Be aware of your own biases and beliefs

Sometimes “believing is seeing.” The altruism study was so widely reported in part because the results confirmed some common, pre-existing beliefs that religion is harmful. It’s easy enough to criticize the authors of the study as well as the journalists who reported on it. However, we Christians can be equally guilty of seeing only what aligns with our beliefs. The Pharisees believed the Messiah would come as a political conqueror, and they held this belief so tightly that they were unable to recognize the Messiah in front of them. With that in mind, it’s important to be aware of our own beliefs and biases and how they affect our response to scientific research. If we find ourselves reacting with immediate dismissiveness or defensiveness, that might be a caution flag that suggests we slow down and allow ourselves to consider new and potentially challenging ideas.

Consider the source

Before it’s published, scientific research is anonymously reviewed by a panel of scholars with expertise in the field. As Woodberry points out, the Decety study was written by psychologists who chose to submit their manuscript to Current Biology, which means the article was likely reviewed by scholars of biology. Had the article been submitted to a reputable social science journal, it would have been reviewed by scholars who understand the sociology and psychology of religion. Most likely, they would have caught the study’s mistakes. With any study, it’s always worth asking: Was this research published in a peer-reviewed journal appropriate to the topic?

For most of us, however, exposure to research comes from mainstream media reports. Here again, it’s important to consider the source. In the case of the Decety study, a number of headlines drew conclusions that went beyond what was reported in the study. One headline stated that “Children of atheist parents are kinder and more tolerant.” However, the original study didn’t include a specific measure for atheism or tolerance, so the claim reflected the opinion of the journalist (or the editor), not necessarily the original study. For average, non-academic readers, then, it’s important to have critical engagement with a wide range of mainstream media sources. If all of your news comes from the same source, you might only get one side of the story.

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Take the long view

For obvious reasons, the Decety study was upsetting to Christian parents (as well as other religious parents). Who wants to find out that kids of faith are more likely to be selfish? With the release of this new study, it’s easy to feel vindicated and relieved. However if we’re quick to accept research that is flattering but refuse to consider that which paints us in a negative light, we’ll discredit ourselves with a watching world. Alternatively, if we critically engage the academic research of our day, we can take our place at the table of public discourse and join in the conversation.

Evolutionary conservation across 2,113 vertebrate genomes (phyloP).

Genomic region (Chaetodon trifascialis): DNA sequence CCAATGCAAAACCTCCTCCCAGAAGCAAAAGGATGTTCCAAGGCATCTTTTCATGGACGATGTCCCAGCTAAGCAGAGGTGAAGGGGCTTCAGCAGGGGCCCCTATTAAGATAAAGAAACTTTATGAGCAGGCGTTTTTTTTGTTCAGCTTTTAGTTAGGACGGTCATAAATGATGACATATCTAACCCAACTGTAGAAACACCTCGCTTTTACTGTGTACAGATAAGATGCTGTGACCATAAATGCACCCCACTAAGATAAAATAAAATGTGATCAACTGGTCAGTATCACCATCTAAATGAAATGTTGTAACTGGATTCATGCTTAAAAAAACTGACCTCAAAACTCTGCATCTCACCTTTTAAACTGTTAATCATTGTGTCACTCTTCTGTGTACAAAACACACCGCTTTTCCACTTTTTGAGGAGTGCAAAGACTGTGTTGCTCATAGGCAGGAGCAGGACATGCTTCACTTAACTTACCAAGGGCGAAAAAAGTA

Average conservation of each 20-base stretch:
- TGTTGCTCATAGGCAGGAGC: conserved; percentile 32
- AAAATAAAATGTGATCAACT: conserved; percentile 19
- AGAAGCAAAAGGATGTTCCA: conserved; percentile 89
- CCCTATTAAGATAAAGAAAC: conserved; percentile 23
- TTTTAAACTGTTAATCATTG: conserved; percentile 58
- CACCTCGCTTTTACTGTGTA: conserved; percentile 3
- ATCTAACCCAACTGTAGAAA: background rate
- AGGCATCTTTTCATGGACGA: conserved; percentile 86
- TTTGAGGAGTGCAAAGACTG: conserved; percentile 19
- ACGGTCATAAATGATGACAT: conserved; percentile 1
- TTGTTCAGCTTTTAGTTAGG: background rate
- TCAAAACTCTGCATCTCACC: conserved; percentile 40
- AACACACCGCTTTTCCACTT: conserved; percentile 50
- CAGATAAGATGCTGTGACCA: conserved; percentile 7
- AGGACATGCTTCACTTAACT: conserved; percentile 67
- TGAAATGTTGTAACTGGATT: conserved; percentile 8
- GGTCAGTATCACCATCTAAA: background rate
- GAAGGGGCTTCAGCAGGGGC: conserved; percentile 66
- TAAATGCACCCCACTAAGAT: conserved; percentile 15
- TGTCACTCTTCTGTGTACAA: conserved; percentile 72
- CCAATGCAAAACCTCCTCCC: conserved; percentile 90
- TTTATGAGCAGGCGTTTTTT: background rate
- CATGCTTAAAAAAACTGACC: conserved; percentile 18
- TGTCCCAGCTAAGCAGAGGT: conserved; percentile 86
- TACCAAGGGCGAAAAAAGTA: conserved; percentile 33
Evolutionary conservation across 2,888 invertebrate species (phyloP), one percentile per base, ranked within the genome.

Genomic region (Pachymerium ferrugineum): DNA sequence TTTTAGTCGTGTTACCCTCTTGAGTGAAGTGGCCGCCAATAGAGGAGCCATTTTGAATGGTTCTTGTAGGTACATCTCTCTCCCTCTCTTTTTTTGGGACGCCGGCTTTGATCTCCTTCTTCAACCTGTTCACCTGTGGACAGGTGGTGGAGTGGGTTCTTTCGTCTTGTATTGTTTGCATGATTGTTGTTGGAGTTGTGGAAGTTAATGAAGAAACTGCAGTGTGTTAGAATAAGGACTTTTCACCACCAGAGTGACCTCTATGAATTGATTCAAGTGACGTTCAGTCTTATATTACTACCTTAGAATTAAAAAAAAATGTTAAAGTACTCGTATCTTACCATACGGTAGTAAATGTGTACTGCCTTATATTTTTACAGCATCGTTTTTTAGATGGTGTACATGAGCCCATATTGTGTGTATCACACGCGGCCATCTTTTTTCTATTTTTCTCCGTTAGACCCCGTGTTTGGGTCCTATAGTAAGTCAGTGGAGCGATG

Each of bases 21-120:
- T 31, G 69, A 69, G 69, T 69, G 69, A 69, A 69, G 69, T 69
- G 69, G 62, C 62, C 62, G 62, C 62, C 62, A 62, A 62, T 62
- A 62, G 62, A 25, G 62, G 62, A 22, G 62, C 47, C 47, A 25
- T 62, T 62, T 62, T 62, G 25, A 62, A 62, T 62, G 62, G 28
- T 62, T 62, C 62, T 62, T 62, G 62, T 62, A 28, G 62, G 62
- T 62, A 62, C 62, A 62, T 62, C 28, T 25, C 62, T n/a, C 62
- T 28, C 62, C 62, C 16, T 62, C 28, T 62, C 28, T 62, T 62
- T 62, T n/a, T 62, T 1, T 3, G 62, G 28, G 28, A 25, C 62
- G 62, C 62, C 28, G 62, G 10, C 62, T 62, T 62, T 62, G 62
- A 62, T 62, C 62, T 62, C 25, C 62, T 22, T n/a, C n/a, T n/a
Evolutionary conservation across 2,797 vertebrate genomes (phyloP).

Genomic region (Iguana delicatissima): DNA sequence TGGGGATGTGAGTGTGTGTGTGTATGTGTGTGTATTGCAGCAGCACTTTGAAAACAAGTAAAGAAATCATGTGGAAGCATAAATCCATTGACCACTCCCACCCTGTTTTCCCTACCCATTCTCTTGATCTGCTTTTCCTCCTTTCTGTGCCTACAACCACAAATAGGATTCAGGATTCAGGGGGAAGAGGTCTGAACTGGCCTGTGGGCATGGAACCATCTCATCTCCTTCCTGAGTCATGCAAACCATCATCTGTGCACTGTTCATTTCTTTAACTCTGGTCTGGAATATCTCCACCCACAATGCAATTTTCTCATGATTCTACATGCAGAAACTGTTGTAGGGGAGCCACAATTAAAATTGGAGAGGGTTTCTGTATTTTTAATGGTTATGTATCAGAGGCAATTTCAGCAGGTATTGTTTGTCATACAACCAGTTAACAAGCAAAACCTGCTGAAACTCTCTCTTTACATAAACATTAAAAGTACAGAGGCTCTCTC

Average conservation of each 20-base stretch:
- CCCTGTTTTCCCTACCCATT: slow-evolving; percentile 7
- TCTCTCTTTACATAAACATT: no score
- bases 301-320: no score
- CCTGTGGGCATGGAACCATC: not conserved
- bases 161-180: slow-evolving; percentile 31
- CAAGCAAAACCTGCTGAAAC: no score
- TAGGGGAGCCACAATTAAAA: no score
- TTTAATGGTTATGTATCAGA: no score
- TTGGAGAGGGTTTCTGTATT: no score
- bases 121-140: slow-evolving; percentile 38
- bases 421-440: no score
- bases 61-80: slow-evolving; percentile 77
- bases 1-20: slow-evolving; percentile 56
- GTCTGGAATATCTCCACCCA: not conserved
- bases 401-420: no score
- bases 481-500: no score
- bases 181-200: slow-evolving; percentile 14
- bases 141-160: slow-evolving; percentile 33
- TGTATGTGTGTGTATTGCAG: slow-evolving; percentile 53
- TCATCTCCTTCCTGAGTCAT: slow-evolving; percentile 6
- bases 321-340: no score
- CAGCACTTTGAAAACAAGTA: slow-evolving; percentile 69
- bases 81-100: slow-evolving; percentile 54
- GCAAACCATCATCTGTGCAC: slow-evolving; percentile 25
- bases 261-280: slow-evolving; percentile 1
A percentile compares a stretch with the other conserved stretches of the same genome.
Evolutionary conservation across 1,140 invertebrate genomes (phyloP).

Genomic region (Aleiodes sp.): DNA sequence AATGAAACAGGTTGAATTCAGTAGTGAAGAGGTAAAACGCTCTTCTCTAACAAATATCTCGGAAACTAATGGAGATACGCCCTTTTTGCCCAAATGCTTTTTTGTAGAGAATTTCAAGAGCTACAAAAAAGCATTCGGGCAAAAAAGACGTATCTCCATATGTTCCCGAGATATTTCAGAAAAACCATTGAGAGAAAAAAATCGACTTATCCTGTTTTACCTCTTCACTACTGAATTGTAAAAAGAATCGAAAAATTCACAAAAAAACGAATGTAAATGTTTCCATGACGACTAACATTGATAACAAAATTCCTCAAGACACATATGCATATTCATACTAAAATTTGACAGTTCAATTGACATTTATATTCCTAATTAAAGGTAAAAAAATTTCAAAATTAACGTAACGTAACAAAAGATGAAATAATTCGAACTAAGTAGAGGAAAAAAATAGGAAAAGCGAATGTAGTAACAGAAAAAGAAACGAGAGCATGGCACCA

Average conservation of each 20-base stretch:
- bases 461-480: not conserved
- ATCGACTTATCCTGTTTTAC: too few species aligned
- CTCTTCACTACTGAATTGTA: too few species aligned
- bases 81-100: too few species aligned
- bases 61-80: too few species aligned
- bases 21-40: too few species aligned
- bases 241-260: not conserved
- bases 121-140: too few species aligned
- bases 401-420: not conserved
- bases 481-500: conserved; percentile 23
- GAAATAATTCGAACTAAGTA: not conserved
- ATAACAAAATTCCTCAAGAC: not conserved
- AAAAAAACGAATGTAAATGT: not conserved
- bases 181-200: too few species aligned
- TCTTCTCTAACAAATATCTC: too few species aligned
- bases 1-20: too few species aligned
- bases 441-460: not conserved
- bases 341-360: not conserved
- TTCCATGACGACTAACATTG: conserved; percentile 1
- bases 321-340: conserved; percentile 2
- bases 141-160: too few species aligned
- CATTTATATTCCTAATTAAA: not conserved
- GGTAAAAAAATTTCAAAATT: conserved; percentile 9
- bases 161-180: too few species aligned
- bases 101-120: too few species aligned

More importantly, research results that are not particularly flattering for the church provide us with an opportunity for self-reflection and growth.

In a recent social experiment, for example, researchers measured racial discrimination in churches. Posing as families who were new to the area and seeking a church home, the researchers sent email inquiries to over 3,000 churches. They used the same message but varied the family names. On the whole, churches were more responsive to families with white-sounding names than those with names more likely to be from black, Hispanic, or Asian families. The results varied by religious tradition, but all traditions showed some level of racial bias in their responses to the potential newcomers.

This study is only one of many (including the altruism study) that we have to consider as a church. It’s hard to hear findings like this and tempting to dismiss them as not applicable to our own congregation. But what if we respond to these findings not with defensiveness but with a humble desire to learn and become more Christ-like? The church and its people are broken vessels, which means there is always room to grow in ways that bring us closer to our professed values and closer to the model of Christ. By taking social science seriously, we can allow research to be one of the many tools God uses to draw us nearer to his ideal for the church and its role in his larger plan of redemption.

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Melinda Lundquist Denton is an associate professor in the department of sociology at the University of Texas at San Antonio (UTSA). Her research examines the intersection of religion and family life in the United States. Her publications include two books drawing on findings from the National Study of Youth and Religion, A Faith of Their Own: Stability and Change in the Religiosity of America’s Adolescents with Lisa D. Pearce and Soul Searching: The Religious and Spiritual Lives of American Teenagers with Christian Smith.